A General History and Collection of Voyages and Travels — Volume 04 eBook

Robert Kerr (writer)
This eBook from the Gutenberg Project consists of approximately 764 pages of information about A General History and Collection of Voyages and Travels — Volume 04.

[1] The true lion, Felis leo, is only found in the old world, chiefly in
    Africa and the south of Persia.  The American lion, or puma, the
    Felis concolor of naturalists, is considerably less than the true lion,
    being about the size of a large wolf, of a lively red colour tinged
    with black, but without spots.  It climbs trees, whence it drops down
    by surprise on animals passing below; and though fierce and cunning,
    hardly ever ventures to attack mankind.—­E.

[2] The iguana, instead of being a serpent, is a large species of
    lizard, the Lacerta iguana of naturalists.  It abounds in all the
    warm and marshy parts of America, and is reckoned excellent eating.—­E.

[3] Diaz is very lax in his topographical notices of this famous
    expedition.  The settlement of St Gil de Buena Vista, where Cortes now
    was, appears to have been at the bottom of the gulf of Amatique in the
    bay of Honduras, on the east side of the inlet which communicates with
    the golfo dolce.  His exploration of that inland gulf, was probably
    in the hope of finding a navigable passage to the Pacific Ocean.  The
    settlement which Cortes projected in Puerto Cavallos, must have been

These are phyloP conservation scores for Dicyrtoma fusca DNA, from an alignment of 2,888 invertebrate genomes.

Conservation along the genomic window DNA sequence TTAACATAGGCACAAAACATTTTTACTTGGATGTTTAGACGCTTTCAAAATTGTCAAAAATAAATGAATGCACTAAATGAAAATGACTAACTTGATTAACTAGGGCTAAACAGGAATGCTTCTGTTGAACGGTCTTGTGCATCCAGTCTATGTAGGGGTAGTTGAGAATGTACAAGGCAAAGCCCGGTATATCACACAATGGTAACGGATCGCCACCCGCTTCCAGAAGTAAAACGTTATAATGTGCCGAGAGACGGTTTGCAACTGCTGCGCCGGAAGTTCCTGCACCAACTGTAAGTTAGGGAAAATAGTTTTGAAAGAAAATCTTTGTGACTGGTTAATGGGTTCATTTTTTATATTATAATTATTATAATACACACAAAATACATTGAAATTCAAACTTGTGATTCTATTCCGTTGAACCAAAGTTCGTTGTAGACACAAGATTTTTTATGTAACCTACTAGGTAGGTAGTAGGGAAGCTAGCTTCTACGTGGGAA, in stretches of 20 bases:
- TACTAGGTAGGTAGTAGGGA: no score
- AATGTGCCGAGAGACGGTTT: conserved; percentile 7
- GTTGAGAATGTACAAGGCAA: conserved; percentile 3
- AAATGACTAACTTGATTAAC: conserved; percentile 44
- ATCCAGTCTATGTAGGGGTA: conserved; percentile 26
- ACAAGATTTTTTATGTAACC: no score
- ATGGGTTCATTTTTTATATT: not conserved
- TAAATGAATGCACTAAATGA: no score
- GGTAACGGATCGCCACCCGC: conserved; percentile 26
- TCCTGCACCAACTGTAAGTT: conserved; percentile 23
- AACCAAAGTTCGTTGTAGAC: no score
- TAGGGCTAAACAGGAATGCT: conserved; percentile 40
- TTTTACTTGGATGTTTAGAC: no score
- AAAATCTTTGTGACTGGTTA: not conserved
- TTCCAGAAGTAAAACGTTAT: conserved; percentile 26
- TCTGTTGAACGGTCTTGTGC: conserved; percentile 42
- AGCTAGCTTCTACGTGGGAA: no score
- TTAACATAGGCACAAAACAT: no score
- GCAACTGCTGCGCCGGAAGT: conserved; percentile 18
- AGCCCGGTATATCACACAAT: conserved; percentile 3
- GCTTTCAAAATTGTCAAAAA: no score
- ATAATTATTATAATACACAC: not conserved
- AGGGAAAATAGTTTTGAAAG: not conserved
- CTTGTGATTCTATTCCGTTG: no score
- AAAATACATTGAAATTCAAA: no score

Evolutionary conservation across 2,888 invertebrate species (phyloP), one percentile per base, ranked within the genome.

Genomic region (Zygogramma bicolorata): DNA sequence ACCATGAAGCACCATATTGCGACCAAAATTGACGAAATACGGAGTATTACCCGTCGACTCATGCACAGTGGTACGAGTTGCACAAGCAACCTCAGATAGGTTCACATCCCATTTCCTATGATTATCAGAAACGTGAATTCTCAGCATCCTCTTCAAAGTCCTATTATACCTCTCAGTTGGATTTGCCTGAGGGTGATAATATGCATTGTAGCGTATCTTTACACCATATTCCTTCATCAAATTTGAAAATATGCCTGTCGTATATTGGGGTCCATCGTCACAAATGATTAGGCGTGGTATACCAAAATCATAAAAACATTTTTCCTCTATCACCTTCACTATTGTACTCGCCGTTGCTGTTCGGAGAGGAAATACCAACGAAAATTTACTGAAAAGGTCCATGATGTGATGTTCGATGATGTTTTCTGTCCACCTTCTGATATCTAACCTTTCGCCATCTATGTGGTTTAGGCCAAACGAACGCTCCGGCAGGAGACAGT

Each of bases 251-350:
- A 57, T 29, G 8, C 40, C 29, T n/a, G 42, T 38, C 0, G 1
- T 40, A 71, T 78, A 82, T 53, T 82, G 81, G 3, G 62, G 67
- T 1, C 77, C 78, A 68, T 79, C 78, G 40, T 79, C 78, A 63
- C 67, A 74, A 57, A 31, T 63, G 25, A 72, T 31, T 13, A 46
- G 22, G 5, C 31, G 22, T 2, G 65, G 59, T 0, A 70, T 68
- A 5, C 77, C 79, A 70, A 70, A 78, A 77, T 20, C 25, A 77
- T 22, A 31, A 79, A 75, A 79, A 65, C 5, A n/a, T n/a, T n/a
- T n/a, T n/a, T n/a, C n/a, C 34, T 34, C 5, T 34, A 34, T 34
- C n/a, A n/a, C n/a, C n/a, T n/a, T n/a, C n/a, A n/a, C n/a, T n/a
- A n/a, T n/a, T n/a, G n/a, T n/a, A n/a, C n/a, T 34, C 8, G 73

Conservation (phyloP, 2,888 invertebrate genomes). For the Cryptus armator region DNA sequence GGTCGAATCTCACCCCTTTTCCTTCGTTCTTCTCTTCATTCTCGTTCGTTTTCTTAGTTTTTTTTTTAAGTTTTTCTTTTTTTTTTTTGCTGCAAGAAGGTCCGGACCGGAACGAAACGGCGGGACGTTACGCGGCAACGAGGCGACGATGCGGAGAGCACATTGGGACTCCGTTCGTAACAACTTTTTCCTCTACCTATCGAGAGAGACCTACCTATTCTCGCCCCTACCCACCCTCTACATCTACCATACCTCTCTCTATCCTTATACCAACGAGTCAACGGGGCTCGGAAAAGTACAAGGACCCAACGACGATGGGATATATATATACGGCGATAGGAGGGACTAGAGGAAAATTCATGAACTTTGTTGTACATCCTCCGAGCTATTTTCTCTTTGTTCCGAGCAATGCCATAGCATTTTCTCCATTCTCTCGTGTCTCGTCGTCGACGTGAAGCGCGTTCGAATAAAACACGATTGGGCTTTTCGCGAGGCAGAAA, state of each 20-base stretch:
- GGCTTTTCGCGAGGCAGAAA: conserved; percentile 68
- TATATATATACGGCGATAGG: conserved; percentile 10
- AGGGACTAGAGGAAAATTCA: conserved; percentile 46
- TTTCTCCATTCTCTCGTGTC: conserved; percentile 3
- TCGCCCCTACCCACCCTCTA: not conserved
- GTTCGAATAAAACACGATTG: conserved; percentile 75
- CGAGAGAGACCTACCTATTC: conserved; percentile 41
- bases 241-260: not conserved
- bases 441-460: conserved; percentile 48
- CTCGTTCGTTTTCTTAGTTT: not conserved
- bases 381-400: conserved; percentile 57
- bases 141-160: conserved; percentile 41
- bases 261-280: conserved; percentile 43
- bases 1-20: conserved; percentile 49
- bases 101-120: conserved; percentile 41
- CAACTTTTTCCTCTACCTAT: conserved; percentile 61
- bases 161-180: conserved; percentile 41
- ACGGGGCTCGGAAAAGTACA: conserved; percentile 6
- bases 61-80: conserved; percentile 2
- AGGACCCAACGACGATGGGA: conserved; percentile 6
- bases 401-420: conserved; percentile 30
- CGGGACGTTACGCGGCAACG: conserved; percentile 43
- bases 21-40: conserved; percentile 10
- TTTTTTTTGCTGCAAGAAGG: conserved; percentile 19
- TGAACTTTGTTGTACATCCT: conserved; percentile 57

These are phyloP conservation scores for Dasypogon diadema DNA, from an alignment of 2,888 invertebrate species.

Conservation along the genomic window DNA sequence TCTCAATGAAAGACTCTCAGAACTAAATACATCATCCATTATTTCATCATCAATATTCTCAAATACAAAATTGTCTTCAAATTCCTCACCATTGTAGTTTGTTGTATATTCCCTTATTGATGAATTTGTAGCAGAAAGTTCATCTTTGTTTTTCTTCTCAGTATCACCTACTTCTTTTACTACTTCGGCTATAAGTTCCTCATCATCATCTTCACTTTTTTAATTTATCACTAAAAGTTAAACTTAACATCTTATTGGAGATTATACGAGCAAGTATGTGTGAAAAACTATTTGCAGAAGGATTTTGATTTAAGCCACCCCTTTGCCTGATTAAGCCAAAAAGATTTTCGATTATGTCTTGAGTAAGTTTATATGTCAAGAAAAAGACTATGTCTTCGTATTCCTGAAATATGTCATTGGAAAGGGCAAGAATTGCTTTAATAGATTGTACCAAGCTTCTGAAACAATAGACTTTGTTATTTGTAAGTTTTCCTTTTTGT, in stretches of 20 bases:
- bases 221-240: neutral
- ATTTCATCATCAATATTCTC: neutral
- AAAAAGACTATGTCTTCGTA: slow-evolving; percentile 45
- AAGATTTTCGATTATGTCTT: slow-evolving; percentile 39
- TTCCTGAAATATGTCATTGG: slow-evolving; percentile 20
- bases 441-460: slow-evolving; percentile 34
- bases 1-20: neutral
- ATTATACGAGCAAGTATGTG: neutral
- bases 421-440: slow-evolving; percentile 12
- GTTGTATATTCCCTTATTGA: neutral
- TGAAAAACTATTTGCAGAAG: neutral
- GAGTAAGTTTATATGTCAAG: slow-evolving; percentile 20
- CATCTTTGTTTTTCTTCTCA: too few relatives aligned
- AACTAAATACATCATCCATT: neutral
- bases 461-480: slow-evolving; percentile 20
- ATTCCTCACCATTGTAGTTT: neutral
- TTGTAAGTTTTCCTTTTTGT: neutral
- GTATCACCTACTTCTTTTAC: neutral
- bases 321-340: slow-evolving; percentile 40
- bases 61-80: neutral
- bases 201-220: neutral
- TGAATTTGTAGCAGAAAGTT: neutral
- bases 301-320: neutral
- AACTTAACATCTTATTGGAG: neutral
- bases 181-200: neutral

near that now called Fort Omoa.—­E.

[4] These islands of Guanajes appear to be those called by the English
    settlers of Honduras, Ratan and Bonaeo, off cape Honduras.—­E.


Return of Cortes to Mexico, and occurrences there previous to his departure for Europe; together with an account of the return of the Author to Mexico.

Cortes remained five days at the Havanna for refreshment, after which he reimbarked, and in twelve days arrived at the port of Medelin, opposite the Isla de los Sacrificios, where he disembarked with twenty soldiers; and while proceeding to the town of San Juan de Ulua, about half a league from Medelin, he had the good fortune to fall in with a string of horses and mules which had been employed in conveying travellers to the coast, which he immediately engaged to carry him and his suit to Vera Cruz[1].  He gave strict orders to all who accompanied him to give no hint to any person of his name and quality; and on his arrival at the town before day-break, he went directly to the church, the doors of which were just opened.  The sacristan was alarmed at seeing so great a number of strangers going into the church, and immediately ran into the streets to call the civil power to his assistance.  The alcaldes, with the alguazils, and some of the inhabitants repaired immediately to the church with their arms; and Cortes was so squalid from long illness, that no one knew him till he began to speak.  The moment he was known, they all fell on their knees and kissed his hands, welcoming him back to New Spain; and his old fellow-soldiers escorted

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